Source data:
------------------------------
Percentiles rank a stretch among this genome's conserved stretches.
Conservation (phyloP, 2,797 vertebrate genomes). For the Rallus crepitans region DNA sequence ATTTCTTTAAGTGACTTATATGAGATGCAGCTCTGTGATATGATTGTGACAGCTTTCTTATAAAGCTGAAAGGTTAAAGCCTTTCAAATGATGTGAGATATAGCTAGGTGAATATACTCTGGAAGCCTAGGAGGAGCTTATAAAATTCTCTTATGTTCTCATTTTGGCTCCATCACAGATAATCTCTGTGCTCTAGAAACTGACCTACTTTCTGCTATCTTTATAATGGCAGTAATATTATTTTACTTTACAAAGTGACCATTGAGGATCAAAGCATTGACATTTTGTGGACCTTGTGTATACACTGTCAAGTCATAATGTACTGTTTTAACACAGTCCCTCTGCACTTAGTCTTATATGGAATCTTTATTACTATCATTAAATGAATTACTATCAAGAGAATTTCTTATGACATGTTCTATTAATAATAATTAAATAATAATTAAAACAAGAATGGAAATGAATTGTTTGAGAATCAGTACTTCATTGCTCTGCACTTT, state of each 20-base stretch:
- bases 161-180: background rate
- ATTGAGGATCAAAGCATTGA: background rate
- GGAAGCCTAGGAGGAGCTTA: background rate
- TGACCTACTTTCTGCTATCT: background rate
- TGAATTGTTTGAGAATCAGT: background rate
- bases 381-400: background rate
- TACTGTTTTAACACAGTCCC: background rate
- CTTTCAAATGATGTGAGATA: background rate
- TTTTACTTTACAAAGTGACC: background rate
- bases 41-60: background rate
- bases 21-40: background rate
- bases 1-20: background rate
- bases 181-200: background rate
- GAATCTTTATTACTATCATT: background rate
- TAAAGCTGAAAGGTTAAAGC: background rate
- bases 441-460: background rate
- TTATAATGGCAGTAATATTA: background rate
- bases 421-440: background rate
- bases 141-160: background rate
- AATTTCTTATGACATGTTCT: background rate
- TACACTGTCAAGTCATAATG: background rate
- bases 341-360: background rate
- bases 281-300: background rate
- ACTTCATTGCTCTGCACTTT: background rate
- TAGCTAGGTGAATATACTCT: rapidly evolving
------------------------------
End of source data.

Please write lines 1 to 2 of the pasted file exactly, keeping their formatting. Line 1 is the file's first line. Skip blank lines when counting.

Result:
Percentiles rank a stretch among this genome's conserved stretches.
Conservation (phyloP, 2,797 vertebrate genomes). For the Rallus crepitans region DNA sequence ATTTCTTTAAGTGACTTATATGAGATGCAGCTCTGTGATATGATTGTGACAGCTTTCTTATAAAGCTGAAAGGTTAAAGCCTTTCAAATGATGTGAGATATAGCTAGGTGAATATACTCTGGAAGCCTAGGAGGAGCTTATAAAATTCTCTTATGTTCTCATTTTGGCTCCATCACAGATAATCTCTGTGCTCTAGAAACTGACCTACTTTCTGCTATCTTTATAATGGCAGTAATATTATTTTACTTTACAAAGTGACCATTGAGGATCAAAGCATTGACATTTTGTGGACCTTGTGTATACACTGTCAAGTCATAATGTACTGTTTTAACACAGTCCCTCTGCACTTAGTCTTATATGGAATCTTTATTACTATCATTAAATGAATTACTATCAAGAGAATTTCTTATGACATGTTCTATTAATAATAATTAAATAATAATTAAAACAAGAATGGAAATGAATTGTTTGAGAATCAGTACTTCATTGCTCTGCACTTT, state of each 20-base stretch: